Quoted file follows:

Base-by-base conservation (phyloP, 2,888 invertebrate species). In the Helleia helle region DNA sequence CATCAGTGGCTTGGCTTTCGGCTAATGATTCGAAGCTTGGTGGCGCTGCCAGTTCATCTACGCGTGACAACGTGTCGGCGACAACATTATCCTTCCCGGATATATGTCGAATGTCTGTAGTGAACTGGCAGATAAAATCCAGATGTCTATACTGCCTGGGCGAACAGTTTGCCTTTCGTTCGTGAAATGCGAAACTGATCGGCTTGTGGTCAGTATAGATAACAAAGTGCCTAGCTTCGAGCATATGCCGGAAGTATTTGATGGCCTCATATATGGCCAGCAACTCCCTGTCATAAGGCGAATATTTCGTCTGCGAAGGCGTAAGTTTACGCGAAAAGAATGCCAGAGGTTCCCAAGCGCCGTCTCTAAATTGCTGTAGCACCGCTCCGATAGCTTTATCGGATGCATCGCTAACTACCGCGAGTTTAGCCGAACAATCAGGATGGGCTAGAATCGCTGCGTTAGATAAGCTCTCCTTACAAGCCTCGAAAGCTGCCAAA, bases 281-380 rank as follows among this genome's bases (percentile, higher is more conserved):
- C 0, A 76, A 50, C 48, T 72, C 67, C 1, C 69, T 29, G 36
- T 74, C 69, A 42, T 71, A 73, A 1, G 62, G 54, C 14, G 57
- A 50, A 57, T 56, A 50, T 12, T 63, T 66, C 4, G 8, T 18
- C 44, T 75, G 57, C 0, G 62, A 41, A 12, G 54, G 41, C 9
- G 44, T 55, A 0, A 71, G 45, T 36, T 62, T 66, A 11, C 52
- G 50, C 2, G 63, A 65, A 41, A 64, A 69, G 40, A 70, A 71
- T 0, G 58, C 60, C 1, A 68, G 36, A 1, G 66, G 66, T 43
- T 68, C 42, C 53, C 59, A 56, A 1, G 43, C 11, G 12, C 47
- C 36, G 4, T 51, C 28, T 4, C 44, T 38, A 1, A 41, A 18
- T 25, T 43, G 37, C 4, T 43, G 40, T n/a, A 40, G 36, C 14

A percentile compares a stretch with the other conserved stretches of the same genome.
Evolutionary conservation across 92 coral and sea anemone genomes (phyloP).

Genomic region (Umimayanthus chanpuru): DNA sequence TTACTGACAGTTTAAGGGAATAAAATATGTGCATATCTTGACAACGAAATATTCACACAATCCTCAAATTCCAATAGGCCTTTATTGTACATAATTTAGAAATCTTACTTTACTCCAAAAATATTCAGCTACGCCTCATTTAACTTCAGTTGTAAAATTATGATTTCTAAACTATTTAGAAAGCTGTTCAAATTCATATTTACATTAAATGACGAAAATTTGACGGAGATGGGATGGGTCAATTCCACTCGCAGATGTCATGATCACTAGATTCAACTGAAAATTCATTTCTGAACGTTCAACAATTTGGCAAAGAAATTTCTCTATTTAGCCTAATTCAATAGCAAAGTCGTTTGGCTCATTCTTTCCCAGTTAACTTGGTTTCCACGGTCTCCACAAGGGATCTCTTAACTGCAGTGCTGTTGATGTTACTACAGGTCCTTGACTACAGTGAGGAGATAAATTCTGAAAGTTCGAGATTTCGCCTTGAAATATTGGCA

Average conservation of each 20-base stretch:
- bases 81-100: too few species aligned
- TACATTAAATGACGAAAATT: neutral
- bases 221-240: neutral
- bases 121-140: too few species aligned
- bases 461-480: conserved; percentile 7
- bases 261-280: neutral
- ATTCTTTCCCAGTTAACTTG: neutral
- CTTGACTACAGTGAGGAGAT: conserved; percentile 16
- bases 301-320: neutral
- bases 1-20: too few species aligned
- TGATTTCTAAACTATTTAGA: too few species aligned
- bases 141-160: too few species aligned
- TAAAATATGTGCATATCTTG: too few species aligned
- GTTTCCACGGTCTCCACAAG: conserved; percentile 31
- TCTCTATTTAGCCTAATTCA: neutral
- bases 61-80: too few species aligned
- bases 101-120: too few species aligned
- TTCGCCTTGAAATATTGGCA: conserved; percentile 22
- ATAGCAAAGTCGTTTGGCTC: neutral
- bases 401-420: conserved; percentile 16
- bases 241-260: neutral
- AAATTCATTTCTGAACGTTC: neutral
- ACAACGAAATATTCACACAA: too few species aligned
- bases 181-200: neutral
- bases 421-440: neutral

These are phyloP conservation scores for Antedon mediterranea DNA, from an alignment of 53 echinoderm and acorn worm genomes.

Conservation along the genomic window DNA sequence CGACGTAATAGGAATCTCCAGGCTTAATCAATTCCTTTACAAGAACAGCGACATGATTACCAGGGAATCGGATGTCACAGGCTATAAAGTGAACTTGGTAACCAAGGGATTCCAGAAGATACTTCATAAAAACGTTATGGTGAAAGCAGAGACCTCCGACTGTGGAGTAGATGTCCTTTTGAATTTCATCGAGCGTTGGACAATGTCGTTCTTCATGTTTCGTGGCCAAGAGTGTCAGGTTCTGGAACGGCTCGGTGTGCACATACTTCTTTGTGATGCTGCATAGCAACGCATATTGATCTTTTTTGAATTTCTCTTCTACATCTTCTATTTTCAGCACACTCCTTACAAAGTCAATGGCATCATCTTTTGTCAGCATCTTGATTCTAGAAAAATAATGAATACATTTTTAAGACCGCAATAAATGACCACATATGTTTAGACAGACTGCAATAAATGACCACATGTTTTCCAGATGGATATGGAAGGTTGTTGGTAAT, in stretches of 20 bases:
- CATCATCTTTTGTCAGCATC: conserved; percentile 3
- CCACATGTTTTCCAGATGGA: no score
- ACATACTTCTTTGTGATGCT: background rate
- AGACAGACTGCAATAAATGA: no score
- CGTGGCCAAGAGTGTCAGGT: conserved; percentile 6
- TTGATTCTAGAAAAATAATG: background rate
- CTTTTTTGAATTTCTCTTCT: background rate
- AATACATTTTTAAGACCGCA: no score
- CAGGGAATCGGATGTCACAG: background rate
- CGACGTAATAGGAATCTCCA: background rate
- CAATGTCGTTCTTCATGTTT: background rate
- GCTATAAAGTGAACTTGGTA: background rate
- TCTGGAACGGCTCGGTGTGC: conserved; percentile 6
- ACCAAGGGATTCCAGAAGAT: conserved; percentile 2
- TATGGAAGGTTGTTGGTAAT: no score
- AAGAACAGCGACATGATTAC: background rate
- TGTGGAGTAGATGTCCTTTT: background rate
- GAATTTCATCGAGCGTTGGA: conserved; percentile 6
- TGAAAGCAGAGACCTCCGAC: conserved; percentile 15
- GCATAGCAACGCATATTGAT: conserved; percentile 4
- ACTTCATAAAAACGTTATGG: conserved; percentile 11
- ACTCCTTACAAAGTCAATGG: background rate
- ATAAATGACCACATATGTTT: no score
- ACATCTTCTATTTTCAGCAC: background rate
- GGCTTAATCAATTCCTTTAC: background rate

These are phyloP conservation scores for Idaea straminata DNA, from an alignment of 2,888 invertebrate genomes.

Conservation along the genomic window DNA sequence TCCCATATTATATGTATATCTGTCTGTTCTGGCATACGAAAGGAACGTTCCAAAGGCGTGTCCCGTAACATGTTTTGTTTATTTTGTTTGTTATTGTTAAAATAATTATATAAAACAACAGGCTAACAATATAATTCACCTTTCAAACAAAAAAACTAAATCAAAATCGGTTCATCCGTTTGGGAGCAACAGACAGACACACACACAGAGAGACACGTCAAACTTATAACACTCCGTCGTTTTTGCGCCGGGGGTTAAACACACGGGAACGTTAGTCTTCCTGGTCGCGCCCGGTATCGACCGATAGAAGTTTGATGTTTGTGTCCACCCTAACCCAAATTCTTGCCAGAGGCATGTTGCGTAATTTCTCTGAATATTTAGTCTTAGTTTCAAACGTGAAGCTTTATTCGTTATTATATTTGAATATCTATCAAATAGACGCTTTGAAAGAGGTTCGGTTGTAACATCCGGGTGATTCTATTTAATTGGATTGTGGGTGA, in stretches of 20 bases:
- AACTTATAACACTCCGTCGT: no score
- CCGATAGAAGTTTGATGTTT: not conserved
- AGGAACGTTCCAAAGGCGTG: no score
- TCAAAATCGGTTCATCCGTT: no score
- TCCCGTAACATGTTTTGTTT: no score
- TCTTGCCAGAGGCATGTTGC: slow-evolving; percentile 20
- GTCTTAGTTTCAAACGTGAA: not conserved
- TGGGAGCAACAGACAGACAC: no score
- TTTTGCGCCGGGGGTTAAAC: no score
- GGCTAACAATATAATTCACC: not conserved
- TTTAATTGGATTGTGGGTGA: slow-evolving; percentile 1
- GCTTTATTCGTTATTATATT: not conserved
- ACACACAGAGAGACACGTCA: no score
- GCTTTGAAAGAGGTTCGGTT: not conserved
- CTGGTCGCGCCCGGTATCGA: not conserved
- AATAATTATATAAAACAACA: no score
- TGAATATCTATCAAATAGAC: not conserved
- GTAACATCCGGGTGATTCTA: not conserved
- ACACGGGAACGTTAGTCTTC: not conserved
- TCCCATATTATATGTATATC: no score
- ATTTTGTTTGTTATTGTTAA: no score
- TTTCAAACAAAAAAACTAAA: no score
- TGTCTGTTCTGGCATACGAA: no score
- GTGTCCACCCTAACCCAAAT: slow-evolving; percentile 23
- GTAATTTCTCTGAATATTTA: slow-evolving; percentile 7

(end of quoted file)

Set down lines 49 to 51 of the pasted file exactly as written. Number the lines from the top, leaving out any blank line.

- CTTTTTTGAATTTCTCTTCT: background rate
- AATACATTTTTAAGACCGCA: no score
- CAGGGAATCGGATGTCACAG: background rate